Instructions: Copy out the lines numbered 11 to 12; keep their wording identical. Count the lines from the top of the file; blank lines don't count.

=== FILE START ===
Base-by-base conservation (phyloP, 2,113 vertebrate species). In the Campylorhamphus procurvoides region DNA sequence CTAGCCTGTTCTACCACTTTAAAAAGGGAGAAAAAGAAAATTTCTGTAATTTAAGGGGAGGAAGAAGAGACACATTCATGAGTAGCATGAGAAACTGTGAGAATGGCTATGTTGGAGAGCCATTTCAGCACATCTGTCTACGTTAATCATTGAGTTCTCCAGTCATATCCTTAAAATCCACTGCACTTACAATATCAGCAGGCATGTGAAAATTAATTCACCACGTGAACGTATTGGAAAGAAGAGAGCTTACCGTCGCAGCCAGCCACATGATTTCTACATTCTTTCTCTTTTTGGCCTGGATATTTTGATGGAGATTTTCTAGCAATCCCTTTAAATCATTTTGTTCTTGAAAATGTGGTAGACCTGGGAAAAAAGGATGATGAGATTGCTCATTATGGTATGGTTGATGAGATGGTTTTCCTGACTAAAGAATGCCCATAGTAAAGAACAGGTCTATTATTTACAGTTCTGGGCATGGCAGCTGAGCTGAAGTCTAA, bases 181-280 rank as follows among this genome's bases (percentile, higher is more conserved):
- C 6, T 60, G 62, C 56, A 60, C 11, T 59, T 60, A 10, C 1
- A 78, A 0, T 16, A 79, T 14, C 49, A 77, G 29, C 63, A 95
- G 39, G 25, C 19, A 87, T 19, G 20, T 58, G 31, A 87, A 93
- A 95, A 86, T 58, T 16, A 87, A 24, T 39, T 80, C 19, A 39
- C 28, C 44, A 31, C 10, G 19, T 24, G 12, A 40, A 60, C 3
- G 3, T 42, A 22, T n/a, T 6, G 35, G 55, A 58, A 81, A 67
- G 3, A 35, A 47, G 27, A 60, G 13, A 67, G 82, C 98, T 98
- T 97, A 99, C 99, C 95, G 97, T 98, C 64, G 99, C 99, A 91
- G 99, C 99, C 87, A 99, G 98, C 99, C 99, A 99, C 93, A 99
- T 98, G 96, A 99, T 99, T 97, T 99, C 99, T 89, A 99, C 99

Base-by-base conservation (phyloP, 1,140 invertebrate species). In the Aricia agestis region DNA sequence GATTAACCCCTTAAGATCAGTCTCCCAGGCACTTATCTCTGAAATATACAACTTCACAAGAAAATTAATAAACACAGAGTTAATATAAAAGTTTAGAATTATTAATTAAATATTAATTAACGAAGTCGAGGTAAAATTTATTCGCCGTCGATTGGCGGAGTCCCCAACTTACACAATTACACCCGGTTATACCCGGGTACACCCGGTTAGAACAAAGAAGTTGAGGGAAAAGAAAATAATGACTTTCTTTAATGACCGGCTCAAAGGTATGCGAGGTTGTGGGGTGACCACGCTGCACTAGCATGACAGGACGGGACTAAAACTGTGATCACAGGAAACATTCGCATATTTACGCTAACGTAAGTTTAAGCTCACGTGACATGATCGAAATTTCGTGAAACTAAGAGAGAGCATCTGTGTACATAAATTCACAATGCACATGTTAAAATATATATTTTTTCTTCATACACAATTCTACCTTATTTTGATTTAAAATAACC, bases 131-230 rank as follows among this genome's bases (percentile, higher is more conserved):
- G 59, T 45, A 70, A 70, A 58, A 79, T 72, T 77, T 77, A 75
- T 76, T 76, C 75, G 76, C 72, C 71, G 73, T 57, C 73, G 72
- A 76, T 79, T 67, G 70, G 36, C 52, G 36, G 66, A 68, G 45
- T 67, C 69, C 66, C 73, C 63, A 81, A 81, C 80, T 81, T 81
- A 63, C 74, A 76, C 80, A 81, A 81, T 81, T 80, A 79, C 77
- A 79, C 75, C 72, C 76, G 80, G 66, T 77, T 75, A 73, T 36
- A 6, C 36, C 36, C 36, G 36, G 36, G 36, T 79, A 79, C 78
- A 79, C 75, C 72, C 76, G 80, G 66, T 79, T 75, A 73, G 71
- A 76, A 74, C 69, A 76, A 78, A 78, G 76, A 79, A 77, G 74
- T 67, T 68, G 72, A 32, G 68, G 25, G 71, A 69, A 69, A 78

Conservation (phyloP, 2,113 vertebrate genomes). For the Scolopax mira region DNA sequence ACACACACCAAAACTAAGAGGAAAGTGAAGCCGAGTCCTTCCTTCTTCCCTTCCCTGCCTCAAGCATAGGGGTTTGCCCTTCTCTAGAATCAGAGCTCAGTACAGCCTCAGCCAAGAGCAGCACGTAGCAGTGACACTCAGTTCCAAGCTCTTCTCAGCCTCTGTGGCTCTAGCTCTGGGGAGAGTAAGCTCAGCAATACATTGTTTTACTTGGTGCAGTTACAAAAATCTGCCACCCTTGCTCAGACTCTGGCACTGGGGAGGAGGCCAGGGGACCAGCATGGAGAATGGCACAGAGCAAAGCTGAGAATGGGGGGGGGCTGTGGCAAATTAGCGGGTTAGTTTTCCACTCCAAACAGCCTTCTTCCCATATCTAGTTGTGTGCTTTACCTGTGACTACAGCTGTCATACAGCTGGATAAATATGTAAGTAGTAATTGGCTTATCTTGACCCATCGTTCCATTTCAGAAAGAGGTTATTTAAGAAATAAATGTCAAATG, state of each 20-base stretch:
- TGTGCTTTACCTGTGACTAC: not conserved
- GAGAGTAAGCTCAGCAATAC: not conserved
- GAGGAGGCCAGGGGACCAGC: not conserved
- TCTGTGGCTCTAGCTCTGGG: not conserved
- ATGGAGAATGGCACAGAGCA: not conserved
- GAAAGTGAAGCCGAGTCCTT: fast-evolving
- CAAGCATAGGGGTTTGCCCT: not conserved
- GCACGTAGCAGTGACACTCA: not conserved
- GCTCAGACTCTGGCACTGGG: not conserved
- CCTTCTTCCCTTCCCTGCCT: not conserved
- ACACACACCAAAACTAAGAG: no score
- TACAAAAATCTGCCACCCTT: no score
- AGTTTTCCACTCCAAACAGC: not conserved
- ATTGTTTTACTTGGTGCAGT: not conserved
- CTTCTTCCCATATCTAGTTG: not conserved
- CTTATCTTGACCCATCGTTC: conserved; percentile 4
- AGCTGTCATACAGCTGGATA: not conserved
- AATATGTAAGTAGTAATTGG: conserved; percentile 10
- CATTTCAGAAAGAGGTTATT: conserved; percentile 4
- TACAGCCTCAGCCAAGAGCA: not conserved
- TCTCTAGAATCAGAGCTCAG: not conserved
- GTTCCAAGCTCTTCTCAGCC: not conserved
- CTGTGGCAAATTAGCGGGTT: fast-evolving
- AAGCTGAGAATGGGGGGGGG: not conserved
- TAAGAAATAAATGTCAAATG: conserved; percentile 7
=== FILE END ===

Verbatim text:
- T 98, G 96, A 99, T 99, T 97, T 99, C 99, T 89, A 99, C 99

Base-by-base conservation (phyloP, 1,140 invertebrate species). In the Aricia agestis region DNA sequence GATTAACCCCTTAAGATCAGTCTCCCAGGCACTTATCTCTGAAATATACAACTTCACAAGAAAATTAATAAACACAGAGTTAATATAAAAGTTTAGAATTATTAATTAAATATTAATTAACGAAGTCGAGGTAAAATTTATTCGCCGTCGATTGGCGGAGTCCCCAACTTACACAATTACACCCGGTTATACCCGGGTACACCCGGTTAGAACAAAGAAGTTGAGGGAAAAGAAAATAATGACTTTCTTTAATGACCGGCTCAAAGGTATGCGAGGTTGTGGGGTGACCACGCTGCACTAGCATGACAGGACGGGACTAAAACTGTGATCACAGGAAACATTCGCATATTTACGCTAACGTAAGTTTAAGCTCACGTGACATGATCGAAATTTCGTGAAACTAAGAGAGAGCATCTGTGTACATAAATTCACAATGCACATGTTAAAATATATATTTTTTCTTCATACACAATTCTACCTTATTTTGATTTAAAATAACC, bases 131-230 rank as follows among this genome's bases (percentile, higher is more conserved):